What do they say? That we’ve never made the really big cuts needed? That we’re still spending too much on social programs and the deficit is a huge drag?

    They don’t seem to want to look at the facts you and Dean Baker and others rely on. What is their alternative proof it works?


  4. Jeffrey Stewart says:

    I don’t think I’ll ever understand how a liberal could ever be friends with someone who consciously, consistently and relentlessly advocates policies that literally hurt the poor, elderly and working class.


  5. Clarence Signor says:

    We can at least be confident that Kudlow does not want to blow the system up. He wants to change parts of it but he is intimately in it. Once upon a time not being a nutcase didn’t qualify one for an influential federal government position. Times change.


  6. Leading Edge Boomer says:

    My goodness, that is the nicest piece I could imagine anyone writing about Kudlow. In my limited experience, he is a perversely reliable indicator, just short of Billy Kristol. Whatever either says, the opposite is likely to be true.


  7. Greg Leisner says:

    At this point, I expect incompetence in any Trump Administration appointee. The ones that are stable, intelligent and rational will only keep the SS Trump afloat a short while longer than otherwise. The longer Trump is at the helm, the greater the probability of serious death and destruction. It would be better for American and the world if the Trump Administration never figured out how to exit the restrooms after the Inaugural Balls.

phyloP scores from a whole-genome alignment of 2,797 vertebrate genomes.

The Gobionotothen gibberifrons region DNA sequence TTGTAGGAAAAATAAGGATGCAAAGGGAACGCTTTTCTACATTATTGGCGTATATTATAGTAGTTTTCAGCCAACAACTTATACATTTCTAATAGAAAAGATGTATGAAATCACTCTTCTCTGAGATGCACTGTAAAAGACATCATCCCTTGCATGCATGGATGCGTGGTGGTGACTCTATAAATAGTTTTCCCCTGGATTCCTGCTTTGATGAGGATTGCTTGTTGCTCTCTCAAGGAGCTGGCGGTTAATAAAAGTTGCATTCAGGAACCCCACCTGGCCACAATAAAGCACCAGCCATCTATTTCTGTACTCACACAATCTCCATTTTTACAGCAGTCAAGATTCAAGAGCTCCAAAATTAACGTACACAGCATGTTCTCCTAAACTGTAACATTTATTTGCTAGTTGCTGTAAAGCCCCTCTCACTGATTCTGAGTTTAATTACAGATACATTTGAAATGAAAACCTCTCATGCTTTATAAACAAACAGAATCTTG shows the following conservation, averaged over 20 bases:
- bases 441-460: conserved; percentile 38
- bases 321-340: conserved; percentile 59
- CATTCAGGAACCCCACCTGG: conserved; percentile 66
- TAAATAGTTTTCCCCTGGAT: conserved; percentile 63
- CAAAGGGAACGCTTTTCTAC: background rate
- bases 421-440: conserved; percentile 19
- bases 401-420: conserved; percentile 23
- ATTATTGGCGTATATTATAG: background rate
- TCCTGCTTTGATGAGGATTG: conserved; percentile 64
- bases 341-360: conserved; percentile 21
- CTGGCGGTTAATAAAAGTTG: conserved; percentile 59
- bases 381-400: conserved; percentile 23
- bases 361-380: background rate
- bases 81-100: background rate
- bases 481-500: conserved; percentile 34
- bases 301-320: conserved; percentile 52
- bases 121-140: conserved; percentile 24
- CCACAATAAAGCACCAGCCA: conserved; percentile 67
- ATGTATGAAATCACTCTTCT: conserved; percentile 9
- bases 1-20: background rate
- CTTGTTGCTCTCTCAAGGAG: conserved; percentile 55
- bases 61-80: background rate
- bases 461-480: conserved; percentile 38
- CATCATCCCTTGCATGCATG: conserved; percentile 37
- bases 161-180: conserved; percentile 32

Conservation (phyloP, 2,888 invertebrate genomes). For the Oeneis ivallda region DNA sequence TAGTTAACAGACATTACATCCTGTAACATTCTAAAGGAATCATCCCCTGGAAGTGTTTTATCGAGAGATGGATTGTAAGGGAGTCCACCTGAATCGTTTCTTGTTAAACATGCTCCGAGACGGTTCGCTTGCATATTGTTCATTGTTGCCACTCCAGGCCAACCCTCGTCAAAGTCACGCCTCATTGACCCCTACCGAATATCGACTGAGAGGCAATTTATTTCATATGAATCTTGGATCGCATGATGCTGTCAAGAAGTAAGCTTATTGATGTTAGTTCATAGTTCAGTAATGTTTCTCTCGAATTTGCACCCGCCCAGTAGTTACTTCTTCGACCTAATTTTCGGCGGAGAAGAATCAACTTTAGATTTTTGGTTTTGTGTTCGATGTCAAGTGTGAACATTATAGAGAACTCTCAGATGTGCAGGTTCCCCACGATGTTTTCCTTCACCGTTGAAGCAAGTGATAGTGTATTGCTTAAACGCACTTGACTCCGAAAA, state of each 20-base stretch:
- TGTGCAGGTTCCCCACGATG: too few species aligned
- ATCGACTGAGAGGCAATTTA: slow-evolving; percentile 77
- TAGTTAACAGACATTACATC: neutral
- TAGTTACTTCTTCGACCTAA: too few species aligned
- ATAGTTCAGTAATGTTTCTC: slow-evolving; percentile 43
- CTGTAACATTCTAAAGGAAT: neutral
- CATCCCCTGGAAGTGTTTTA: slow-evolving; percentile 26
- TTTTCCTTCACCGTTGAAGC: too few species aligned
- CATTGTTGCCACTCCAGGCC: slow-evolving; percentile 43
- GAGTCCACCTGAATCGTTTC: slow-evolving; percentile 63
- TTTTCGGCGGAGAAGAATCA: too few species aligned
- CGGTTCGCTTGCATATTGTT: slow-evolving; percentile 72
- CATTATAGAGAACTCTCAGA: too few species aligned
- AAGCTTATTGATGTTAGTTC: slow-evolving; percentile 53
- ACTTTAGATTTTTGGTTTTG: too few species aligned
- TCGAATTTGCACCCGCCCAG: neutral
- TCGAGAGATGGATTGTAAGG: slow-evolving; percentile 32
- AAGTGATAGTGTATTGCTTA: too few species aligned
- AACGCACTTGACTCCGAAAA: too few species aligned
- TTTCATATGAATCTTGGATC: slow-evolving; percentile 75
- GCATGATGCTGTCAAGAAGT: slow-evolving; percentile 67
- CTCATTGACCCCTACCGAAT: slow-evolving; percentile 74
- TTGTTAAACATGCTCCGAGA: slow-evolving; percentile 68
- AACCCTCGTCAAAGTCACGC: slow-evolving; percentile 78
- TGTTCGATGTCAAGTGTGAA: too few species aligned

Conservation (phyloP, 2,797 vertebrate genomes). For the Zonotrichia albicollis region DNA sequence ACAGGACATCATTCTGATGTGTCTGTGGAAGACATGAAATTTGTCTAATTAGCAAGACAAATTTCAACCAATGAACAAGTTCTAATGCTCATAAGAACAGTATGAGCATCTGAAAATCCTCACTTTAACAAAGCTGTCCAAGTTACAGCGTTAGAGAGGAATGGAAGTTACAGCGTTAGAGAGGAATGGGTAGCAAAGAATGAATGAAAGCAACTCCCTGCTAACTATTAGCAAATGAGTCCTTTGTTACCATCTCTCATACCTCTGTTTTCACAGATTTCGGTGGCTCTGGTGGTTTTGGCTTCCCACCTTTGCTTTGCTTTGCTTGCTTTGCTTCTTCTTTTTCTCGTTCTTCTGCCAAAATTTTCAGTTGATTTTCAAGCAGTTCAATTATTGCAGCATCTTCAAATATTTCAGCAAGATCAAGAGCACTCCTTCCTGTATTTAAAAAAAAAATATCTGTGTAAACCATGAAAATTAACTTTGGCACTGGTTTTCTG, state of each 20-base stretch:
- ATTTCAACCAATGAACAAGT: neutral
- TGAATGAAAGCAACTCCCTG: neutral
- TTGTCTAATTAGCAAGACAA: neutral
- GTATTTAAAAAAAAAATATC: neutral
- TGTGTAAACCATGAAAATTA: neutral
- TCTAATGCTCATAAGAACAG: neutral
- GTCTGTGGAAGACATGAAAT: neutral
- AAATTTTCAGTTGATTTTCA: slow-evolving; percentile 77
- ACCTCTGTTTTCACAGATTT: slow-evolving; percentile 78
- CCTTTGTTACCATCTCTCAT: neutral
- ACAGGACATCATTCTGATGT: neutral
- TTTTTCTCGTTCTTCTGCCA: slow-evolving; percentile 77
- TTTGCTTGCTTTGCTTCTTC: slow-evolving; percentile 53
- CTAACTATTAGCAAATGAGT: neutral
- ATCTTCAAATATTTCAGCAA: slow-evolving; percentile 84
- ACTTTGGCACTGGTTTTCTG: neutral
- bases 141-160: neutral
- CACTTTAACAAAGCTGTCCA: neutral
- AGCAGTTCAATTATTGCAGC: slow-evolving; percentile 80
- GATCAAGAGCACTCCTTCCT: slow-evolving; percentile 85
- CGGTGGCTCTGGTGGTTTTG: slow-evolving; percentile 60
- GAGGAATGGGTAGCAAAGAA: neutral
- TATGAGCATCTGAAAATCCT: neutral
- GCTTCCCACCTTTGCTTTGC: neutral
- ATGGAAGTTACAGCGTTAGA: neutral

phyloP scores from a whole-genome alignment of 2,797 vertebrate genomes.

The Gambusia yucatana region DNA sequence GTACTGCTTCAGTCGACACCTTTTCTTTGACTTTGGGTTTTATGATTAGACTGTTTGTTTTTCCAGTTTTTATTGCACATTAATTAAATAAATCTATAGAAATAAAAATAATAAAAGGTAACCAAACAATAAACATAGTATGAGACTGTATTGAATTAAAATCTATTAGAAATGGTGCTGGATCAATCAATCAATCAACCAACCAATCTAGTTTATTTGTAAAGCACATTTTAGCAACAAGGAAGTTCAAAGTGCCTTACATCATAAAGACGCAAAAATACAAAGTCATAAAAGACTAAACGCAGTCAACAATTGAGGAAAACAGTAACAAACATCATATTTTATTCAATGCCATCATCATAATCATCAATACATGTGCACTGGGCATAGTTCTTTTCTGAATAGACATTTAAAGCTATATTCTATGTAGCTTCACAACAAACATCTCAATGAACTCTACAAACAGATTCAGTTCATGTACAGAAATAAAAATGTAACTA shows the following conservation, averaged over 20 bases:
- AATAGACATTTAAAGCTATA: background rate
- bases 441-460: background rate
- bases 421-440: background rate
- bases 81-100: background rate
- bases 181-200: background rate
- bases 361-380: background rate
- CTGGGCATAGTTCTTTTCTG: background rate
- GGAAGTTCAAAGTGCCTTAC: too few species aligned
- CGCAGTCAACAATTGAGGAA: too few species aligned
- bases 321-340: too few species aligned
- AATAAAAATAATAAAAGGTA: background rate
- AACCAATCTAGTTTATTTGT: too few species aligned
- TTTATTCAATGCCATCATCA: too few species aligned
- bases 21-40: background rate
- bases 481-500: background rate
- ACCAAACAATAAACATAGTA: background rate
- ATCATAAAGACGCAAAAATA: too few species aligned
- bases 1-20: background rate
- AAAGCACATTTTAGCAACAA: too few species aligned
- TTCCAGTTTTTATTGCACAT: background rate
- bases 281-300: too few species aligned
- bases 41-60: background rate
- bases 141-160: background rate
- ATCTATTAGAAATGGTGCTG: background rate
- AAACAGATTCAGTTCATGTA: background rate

8. Procopius says:

    If I recall correctly, and I may have him confused with another gold-bug, Kudlow is also heavily invested in the belief that the Panic of 1921 ended by itself and after that everything was roses. Well, my grandfather and father lived through that and told me about it, and those weren’t roses — maybe thistles. Farm prices were depressed throughout the 1920s and just got much worse with the collapse of the banking system in 1929-32.


  9. lawrence e stirtz says:

    His supply side solutions may be accurate in the right circumstances, tax rates are probably not high enough to get the right amount of bang for his buck that was obtained in the past. All things are relative.
    We need a VAT of 6%-10% to go along with the big income tax cut otherwise he cannot lower taxes enough.


  10. Jim Burns says:

    I have listened to Kudlow for years and never heard him say anything that made any sense. He will the economy onto the rocks like Bush II or worse


  11. Raven Onthill says:

    You’re too cautious in your thinking. The combination of Kudlow (CEA) and Mulvaney (OMB) is going to be some sort of disaster; the only question is which sort.

    Brad Delong is furious, and rerunning a number of his previous articles on Kudlow, who, he reminds us, got the housing bubble entirely wrong. Start with this one and read the next, and the next:
    http://www.bradford-delong.com/2016/12/monday-smackdown-no-larry-kudlow-is-not-an-economist.html


  12. reason says:

    Lawrence e stirtz
    No – there is no evidence at all that these tax cuts have supply side effects at all at current rates. It has nothing to do with their size. (Note a tax rate cut will have an aggregate demand effect – all other things equal. This effect however is not what we are talking about. The problem is that if the spending that is cut removes high velocity money from the economy and the tax cut replaces it with low velocity money, it will actually have a negative aggregate demand effect. But even allowing for this the aggregate supply effect is elusive, in theory there are offsetting income and substitution effects whose net outcome is uncertain.)

    Plus there is this: http://www.fresheconomicthinking.com/2016/11/company-tax-confuses-economists.html